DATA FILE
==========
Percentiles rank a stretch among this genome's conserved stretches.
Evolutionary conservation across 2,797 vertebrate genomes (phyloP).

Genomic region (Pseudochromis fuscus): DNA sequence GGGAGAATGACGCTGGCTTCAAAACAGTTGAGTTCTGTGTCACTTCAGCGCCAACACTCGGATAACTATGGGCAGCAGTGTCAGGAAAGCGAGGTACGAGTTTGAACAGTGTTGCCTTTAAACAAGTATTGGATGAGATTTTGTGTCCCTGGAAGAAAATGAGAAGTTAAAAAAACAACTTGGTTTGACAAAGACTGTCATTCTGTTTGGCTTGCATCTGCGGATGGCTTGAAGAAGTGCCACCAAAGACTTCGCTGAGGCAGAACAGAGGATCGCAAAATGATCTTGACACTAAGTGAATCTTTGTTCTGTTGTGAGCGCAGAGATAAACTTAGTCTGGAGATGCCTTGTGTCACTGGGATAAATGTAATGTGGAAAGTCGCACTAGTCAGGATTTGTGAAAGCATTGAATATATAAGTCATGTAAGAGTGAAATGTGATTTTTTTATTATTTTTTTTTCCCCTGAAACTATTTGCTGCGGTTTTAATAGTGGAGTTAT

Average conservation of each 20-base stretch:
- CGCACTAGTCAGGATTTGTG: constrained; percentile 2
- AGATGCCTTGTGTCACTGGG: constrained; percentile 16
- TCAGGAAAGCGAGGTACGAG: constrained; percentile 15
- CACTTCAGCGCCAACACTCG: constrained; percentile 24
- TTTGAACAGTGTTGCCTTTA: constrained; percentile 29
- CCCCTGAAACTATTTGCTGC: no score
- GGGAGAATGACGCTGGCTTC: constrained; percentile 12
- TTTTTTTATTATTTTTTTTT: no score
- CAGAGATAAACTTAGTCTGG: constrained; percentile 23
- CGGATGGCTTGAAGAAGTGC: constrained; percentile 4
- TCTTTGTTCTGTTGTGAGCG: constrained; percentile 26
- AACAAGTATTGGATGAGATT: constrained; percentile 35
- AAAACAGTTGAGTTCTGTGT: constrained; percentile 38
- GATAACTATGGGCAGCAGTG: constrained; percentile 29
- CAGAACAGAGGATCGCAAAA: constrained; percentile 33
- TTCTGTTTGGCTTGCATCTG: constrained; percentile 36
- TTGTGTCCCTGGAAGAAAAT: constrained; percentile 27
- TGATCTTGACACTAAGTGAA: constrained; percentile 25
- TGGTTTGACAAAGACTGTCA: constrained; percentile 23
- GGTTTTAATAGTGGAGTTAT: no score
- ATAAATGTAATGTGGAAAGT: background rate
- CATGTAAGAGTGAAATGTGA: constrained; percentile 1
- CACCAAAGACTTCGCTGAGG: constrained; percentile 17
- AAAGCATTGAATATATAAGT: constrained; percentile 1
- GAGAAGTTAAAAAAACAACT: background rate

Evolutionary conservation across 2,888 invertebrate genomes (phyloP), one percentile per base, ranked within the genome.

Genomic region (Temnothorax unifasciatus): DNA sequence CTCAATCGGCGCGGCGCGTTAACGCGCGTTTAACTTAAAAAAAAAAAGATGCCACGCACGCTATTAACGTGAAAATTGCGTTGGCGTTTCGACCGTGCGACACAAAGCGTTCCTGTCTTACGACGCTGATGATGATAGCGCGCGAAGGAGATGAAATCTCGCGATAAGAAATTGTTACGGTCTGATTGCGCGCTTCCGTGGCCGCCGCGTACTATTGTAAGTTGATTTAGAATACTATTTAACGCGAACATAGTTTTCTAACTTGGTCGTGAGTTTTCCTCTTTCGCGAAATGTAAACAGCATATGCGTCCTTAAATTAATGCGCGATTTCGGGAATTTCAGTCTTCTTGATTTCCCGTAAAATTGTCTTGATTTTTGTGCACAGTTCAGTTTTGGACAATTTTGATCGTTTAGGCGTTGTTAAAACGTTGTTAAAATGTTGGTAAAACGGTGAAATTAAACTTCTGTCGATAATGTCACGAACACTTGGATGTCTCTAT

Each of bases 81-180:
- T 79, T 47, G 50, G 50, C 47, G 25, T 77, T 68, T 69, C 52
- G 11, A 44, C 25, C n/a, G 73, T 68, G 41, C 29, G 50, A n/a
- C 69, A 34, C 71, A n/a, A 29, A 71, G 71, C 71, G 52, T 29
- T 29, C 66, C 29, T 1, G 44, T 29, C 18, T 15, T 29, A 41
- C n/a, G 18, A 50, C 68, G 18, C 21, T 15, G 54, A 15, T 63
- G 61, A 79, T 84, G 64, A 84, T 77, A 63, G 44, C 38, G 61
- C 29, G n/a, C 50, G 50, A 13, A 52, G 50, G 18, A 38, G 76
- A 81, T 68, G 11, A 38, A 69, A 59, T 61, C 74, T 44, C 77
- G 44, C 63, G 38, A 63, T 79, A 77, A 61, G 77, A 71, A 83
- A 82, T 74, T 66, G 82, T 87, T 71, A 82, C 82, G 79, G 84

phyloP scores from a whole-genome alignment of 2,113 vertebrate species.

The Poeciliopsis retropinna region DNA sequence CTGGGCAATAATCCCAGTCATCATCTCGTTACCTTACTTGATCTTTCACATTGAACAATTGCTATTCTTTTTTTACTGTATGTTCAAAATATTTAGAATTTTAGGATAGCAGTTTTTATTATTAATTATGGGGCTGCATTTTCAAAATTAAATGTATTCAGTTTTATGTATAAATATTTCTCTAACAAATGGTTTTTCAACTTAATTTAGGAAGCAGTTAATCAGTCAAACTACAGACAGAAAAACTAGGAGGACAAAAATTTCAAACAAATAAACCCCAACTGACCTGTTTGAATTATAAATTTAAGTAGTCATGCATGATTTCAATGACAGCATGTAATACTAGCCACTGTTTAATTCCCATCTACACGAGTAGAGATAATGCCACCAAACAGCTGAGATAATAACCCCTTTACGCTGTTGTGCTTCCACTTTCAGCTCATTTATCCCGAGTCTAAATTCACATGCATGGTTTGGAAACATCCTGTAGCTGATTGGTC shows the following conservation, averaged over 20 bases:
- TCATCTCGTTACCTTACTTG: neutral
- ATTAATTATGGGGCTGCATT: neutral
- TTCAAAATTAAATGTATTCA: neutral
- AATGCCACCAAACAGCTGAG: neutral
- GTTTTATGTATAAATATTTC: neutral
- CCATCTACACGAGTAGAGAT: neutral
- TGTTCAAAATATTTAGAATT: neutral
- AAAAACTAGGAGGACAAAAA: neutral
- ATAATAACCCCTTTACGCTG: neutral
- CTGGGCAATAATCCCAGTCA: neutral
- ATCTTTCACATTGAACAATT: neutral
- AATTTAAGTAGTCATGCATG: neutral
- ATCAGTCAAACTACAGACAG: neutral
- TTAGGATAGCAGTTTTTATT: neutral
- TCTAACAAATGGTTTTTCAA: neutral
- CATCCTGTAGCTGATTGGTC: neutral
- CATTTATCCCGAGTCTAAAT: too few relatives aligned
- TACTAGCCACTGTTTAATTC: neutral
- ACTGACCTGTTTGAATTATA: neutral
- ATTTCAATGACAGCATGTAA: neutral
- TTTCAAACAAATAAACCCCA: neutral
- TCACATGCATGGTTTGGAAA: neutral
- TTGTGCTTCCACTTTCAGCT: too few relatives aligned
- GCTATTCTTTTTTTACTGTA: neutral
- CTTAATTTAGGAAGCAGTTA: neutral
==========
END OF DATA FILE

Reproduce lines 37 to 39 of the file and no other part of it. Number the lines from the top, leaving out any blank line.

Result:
- C n/a, G 18, A 50, C 68, G 18, C 21, T 15, G 54, A 15, T 63
- G 61, A 79, T 84, G 64, A 84, T 77, A 63, G 44, C 38, G 61
- C 29, G n/a, C 50, G 50, A 13, A 52, G 50, G 18, A 38, G 76